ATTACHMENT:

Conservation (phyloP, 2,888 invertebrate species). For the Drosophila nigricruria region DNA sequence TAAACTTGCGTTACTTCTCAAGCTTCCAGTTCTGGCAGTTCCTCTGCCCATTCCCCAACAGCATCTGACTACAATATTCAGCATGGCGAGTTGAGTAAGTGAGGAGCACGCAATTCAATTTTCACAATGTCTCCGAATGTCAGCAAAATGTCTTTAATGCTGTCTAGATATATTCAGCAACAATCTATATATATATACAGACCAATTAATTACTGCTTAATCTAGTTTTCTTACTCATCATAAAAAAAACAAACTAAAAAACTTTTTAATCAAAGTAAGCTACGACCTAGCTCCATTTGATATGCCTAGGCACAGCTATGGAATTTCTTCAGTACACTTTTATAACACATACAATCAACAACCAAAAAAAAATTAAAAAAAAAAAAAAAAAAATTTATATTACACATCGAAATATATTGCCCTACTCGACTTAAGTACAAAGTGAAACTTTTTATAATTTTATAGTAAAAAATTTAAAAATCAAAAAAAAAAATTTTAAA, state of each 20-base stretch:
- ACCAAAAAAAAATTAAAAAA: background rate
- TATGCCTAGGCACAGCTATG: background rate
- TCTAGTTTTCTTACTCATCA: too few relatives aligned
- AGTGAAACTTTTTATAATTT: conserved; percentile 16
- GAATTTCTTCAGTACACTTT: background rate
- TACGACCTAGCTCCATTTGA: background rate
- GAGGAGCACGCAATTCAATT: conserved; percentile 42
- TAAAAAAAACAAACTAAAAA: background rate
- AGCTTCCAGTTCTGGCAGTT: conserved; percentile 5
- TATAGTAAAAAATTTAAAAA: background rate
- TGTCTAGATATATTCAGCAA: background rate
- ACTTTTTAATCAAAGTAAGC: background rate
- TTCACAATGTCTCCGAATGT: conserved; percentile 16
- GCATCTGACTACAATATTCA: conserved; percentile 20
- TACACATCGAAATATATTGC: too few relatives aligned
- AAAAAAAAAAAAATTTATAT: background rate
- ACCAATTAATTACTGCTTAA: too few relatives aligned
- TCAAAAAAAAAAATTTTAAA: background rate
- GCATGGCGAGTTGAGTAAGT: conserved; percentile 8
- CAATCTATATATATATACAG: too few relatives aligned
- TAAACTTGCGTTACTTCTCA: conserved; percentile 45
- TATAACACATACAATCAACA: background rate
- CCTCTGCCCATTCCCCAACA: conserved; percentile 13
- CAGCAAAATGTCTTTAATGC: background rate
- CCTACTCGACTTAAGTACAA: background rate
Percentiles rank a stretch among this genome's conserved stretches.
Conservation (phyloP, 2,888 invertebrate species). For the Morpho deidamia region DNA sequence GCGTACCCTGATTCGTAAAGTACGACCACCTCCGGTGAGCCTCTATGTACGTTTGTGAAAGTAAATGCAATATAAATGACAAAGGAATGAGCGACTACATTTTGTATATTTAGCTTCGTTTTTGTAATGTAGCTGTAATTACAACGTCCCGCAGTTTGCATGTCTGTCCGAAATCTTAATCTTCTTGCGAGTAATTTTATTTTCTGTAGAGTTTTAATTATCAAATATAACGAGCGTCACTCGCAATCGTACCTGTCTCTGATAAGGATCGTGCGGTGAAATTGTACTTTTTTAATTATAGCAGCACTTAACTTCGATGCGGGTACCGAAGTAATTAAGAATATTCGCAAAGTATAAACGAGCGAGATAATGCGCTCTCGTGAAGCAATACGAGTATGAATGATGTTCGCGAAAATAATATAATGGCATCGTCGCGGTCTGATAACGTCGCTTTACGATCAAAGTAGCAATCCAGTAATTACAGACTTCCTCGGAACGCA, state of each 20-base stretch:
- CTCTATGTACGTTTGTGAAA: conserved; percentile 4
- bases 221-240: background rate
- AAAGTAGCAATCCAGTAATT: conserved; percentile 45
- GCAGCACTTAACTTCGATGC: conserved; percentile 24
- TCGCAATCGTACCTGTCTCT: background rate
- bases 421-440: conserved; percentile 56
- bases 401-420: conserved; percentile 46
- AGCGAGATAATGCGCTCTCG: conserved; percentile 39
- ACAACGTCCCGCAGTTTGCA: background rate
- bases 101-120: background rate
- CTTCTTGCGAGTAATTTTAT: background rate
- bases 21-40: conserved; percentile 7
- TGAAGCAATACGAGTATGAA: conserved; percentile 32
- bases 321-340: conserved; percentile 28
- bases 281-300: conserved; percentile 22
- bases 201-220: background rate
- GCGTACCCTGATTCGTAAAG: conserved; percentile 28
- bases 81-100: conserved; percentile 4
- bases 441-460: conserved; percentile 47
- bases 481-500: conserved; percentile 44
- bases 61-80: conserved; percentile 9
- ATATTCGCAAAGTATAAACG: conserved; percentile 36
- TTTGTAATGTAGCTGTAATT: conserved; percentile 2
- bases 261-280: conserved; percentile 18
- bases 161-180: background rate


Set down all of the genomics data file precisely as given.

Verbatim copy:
Conservation (phyloP, 2,888 invertebrate species). For the Drosophila nigricruria region DNA sequence TAAACTTGCGTTACTTCTCAAGCTTCCAGTTCTGGCAGTTCCTCTGCCCATTCCCCAACAGCATCTGACTACAATATTCAGCATGGCGAGTTGAGTAAGTGAGGAGCACGCAATTCAATTTTCACAATGTCTCCGAATGTCAGCAAAATGTCTTTAATGCTGTCTAGATATATTCAGCAACAATCTATATATATATACAGACCAATTAATTACTGCTTAATCTAGTTTTCTTACTCATCATAAAAAAAACAAACTAAAAAACTTTTTAATCAAAGTAAGCTACGACCTAGCTCCATTTGATATGCCTAGGCACAGCTATGGAATTTCTTCAGTACACTTTTATAACACATACAATCAACAACCAAAAAAAAATTAAAAAAAAAAAAAAAAAAATTTATATTACACATCGAAATATATTGCCCTACTCGACTTAAGTACAAAGTGAAACTTTTTATAATTTTATAGTAAAAAATTTAAAAATCAAAAAAAAAAATTTTAAA, state of each 20-base stretch:
- ACCAAAAAAAAATTAAAAAA: background rate
- TATGCCTAGGCACAGCTATG: background rate
- TCTAGTTTTCTTACTCATCA: too few relatives aligned
- AGTGAAACTTTTTATAATTT: conserved; percentile 16
- GAATTTCTTCAGTACACTTT: background rate
- TACGACCTAGCTCCATTTGA: background rate
- GAGGAGCACGCAATTCAATT: conserved; percentile 42
- TAAAAAAAACAAACTAAAAA: background rate
- AGCTTCCAGTTCTGGCAGTT: conserved; percentile 5
- TATAGTAAAAAATTTAAAAA: background rate
- TGTCTAGATATATTCAGCAA: background rate
- ACTTTTTAATCAAAGTAAGC: background rate
- TTCACAATGTCTCCGAATGT: conserved; percentile 16
- GCATCTGACTACAATATTCA: conserved; percentile 20
- TACACATCGAAATATATTGC: too few relatives aligned
- AAAAAAAAAAAAATTTATAT: background rate
- ACCAATTAATTACTGCTTAA: too few relatives aligned
- TCAAAAAAAAAAATTTTAAA: background rate
- GCATGGCGAGTTGAGTAAGT: conserved; percentile 8
- CAATCTATATATATATACAG: too few relatives aligned
- TAAACTTGCGTTACTTCTCA: conserved; percentile 45
- TATAACACATACAATCAACA: background rate
- CCTCTGCCCATTCCCCAACA: conserved; percentile 13
- CAGCAAAATGTCTTTAATGC: background rate
- CCTACTCGACTTAAGTACAA: background rate
Percentiles rank a stretch among this genome's conserved stretches.
Conservation (phyloP, 2,888 invertebrate species). For the Morpho deidamia region DNA sequence GCGTACCCTGATTCGTAAAGTACGACCACCTCCGGTGAGCCTCTATGTACGTTTGTGAAAGTAAATGCAATATAAATGACAAAGGAATGAGCGACTACATTTTGTATATTTAGCTTCGTTTTTGTAATGTAGCTGTAATTACAACGTCCCGCAGTTTGCATGTCTGTCCGAAATCTTAATCTTCTTGCGAGTAATTTTATTTTCTGTAGAGTTTTAATTATCAAATATAACGAGCGTCACTCGCAATCGTACCTGTCTCTGATAAGGATCGTGCGGTGAAATTGTACTTTTTTAATTATAGCAGCACTTAACTTCGATGCGGGTACCGAAGTAATTAAGAATATTCGCAAAGTATAAACGAGCGAGATAATGCGCTCTCGTGAAGCAATACGAGTATGAATGATGTTCGCGAAAATAATATAATGGCATCGTCGCGGTCTGATAACGTCGCTTTACGATCAAAGTAGCAATCCAGTAATTACAGACTTCCTCGGAACGCA, state of each 20-base stretch:
- CTCTATGTACGTTTGTGAAA: conserved; percentile 4
- bases 221-240: background rate
- AAAGTAGCAATCCAGTAATT: conserved; percentile 45
- GCAGCACTTAACTTCGATGC: conserved; percentile 24
- TCGCAATCGTACCTGTCTCT: background rate
- bases 421-440: conserved; percentile 56
- bases 401-420: conserved; percentile 46
- AGCGAGATAATGCGCTCTCG: conserved; percentile 39
- ACAACGTCCCGCAGTTTGCA: background rate
- bases 101-120: background rate
- CTTCTTGCGAGTAATTTTAT: background rate
- bases 21-40: conserved; percentile 7
- TGAAGCAATACGAGTATGAA: conserved; percentile 32
- bases 321-340: conserved; percentile 28
- bases 281-300: conserved; percentile 22
- bases 201-220: background rate
- GCGTACCCTGATTCGTAAAG: conserved; percentile 28
- bases 81-100: conserved; percentile 4
- bases 441-460: conserved; percentile 47
- bases 481-500: conserved; percentile 44
- bases 61-80: conserved; percentile 9
- ATATTCGCAAAGTATAAACG: conserved; percentile 36
- TTTGTAATGTAGCTGTAATT: conserved; percentile 2
- bases 261-280: conserved; percentile 18
- bases 161-180: background rate